Jason feels fortunate to have had many excellent mentors throughout his journey who’ve helped contribute to his success, some of whom are right here at ASU. He hopes to carry forward what he has learned from them and apply it to his engagements with his students.
“These folks have influenced my life in the most profound ways, and have no doubt shaped the course of my career, but have managed to do so in a way that preserves joy in discovery, satisfaction in accomplishment, and ownership of outcomes,” says Jason.
“Advice is safe. You tell someone what to do, they do it or they don’t. Lift someone up, though, and create space for them to explore; now that’s a mentor with some skin in the game. That’s an investment. I can’t think of a better way to embody the personal side of business.”
When he’s not busy teaching CIS students, Jason enjoys hiking and playing ukulele around a campfire.
What do you like about your job?
I’ve been really impressed with the students I get to work with at W. P. Carey. They have an extra level of motivation and a high a degree of professionalism. They’re sharp go-getters. It’s refreshing to see.
What’s your favorite W. P. Carey School event?
Haven’t been to enough of them yet to decide, but I’ve heard some interesting things about the Holiday Party Lip Sync Battle.
Do you have any advice to offer?
Many times people create their own self-imposed barriers to achievement. We think we’re not qualified enough or smart enough and we get in our own way. No path is obstacle-free, but it’s just a matter of mindset and effort. For example, I’ve heard it said that it takes a certain type of personality to be able to pursue a PhD, but if I had listened to that tale, I wouldn’t be where I’m at now. If there’s something you really want to do as a career, you’ll develop that skillset along the way. If you’re willing to put the work in, it’s attainable.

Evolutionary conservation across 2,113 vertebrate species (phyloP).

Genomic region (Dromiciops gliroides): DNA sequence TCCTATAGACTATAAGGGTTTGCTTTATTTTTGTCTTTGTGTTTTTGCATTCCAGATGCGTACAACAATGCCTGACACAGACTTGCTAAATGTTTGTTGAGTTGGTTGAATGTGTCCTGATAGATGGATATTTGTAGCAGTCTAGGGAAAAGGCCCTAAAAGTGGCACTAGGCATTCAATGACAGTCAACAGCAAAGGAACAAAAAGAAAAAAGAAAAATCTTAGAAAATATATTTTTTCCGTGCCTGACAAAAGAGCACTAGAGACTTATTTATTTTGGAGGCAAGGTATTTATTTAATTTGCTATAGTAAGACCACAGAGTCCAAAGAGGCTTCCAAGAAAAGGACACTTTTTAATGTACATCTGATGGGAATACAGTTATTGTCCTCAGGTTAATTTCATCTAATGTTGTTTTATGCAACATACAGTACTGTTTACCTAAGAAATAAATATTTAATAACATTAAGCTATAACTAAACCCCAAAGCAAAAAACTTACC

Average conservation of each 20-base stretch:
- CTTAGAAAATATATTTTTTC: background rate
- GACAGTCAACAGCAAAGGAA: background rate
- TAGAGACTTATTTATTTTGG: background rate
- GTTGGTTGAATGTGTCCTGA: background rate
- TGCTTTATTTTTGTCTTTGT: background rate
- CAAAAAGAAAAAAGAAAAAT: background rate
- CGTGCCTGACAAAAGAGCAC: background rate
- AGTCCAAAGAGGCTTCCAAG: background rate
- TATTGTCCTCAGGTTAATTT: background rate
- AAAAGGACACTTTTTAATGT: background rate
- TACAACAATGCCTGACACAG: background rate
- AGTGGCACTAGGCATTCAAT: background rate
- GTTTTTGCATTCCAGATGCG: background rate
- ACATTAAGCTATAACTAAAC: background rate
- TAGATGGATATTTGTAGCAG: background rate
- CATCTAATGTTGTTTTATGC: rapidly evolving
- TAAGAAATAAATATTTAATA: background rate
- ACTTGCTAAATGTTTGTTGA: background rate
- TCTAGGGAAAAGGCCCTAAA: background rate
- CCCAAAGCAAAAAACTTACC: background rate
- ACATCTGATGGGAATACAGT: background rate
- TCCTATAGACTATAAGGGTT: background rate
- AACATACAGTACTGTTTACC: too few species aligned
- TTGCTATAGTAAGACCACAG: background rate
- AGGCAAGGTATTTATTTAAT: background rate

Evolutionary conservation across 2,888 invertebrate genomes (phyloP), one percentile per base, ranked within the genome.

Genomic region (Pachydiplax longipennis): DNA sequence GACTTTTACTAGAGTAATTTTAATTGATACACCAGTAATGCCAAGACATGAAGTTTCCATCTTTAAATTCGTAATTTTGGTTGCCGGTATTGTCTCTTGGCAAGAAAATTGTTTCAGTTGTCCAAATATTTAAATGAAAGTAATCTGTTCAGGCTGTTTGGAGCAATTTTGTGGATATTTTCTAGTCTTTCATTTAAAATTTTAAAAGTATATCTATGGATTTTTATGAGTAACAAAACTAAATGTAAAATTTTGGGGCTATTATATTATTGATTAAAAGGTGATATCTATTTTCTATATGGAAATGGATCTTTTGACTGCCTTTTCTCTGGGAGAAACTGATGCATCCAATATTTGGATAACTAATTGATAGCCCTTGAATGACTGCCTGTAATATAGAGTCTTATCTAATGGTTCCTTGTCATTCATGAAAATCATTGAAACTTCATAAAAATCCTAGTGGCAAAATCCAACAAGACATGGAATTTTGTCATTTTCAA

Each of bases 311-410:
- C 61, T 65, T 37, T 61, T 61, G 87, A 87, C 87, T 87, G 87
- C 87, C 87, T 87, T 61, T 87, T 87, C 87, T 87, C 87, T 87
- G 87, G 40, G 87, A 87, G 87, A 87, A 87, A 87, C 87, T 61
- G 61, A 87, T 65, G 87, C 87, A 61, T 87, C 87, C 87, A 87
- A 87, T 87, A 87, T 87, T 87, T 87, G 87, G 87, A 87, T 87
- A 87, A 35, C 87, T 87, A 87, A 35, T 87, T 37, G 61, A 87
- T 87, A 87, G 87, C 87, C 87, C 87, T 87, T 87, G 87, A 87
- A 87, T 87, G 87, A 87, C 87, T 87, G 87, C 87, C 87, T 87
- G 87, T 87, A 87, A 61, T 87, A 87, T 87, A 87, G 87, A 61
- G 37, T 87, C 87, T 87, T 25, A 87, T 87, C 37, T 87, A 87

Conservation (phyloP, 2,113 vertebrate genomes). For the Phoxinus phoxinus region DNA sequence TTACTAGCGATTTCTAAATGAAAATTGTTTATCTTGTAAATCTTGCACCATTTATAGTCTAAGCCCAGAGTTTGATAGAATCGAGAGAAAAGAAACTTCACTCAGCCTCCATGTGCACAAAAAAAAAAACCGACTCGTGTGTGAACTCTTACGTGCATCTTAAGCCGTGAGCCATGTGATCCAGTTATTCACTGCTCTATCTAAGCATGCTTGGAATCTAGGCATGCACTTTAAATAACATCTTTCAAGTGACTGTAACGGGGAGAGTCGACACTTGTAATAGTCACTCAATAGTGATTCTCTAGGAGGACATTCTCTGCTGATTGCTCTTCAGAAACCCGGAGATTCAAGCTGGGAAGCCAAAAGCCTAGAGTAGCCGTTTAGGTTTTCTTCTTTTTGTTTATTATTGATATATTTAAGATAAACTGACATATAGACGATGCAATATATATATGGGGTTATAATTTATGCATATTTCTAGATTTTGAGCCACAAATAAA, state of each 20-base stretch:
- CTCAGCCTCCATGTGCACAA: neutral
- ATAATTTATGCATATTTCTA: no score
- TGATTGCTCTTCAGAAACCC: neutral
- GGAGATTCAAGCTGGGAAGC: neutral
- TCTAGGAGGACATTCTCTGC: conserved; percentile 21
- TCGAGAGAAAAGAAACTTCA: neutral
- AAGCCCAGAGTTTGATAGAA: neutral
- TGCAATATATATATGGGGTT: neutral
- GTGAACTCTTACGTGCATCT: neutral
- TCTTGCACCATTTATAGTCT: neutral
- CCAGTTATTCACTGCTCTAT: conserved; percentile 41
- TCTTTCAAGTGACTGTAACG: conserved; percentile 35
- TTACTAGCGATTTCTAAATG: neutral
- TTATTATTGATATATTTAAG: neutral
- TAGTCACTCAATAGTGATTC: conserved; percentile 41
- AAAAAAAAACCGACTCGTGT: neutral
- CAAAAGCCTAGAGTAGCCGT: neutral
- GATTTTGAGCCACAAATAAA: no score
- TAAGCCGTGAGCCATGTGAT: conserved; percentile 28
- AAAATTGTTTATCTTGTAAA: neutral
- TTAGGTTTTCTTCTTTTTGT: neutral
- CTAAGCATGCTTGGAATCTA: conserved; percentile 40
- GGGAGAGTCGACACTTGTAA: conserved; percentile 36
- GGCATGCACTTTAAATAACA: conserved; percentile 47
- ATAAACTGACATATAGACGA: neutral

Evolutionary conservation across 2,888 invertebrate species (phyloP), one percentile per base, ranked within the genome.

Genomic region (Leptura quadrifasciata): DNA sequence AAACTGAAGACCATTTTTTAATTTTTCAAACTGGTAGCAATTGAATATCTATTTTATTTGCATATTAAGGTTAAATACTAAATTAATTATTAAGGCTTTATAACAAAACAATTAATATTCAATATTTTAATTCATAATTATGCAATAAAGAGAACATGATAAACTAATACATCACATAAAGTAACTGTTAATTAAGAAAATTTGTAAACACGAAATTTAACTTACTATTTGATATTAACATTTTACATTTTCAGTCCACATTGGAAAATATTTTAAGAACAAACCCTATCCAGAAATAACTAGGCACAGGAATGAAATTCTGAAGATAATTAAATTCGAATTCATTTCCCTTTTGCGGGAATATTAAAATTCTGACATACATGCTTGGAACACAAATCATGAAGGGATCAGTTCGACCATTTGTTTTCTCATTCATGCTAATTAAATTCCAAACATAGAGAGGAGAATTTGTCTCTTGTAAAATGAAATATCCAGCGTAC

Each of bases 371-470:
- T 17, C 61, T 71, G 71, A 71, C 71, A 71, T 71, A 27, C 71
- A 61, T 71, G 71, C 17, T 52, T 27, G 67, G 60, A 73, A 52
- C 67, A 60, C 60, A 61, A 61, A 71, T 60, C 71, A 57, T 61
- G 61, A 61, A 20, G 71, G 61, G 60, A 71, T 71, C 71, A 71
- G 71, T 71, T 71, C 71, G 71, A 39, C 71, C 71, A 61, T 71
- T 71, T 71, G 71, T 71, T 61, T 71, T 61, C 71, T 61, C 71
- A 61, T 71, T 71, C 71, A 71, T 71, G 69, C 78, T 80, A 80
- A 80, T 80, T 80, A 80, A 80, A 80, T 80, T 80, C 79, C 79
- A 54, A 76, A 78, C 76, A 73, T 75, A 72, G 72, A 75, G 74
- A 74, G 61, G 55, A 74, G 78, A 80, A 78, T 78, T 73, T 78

Where is your “never fail” lunch spot on or near campus and what’s your favorite menu item?
Coming from a tiny school in the Midwest, where the lunch options were slim and not always the healthiest, and then coming here and being able to pop into the MU and grab sushi or salad in under three minutes is awesome.
What was your first job and what did it teach you?
I worked for the Camelot Music store at the mall during junior and senior year of high school. It was a great way to meet and get to know people. Plus I loved listening to all the music.
If you could be in any other career, what would it be?
For a brief — very brief — moment in high school, I considered being a professional athlete. It would be fun to play ball in the NBA.
What was your best vacation or your most favorite place to travel?
I love to explore national parks with wife and cat, especially since we’ve bought a fifth wheel RV. My favorite places have been the Grand Tetons, Golden Gate Canyon State Park, and Yellowstone.
What movie can you watch over and over?
Into the Wild.
What was your favorite television show growing up and now?
I really enjoyed Sons of Anarchy. I’m also absolutely obsessed with Black Mirror. Back in the day, I was a huge Thundercats fan.
Where is your hometown and what is it best known for?
Beaverton, Oregon: It’s best known for being stuck in the 90s.
Salty or sweet? Salty
Coffee or tea? Coffee
Soda or energy drink? Neither
Cat or dog? Cat
Truck or car? Truck
Board games or video games? Both
Fiction or non-fiction? Fiction
Facebook or face-to-face? Both
Breakfast or lunch? Lunch
Morning person or night owl? Morning person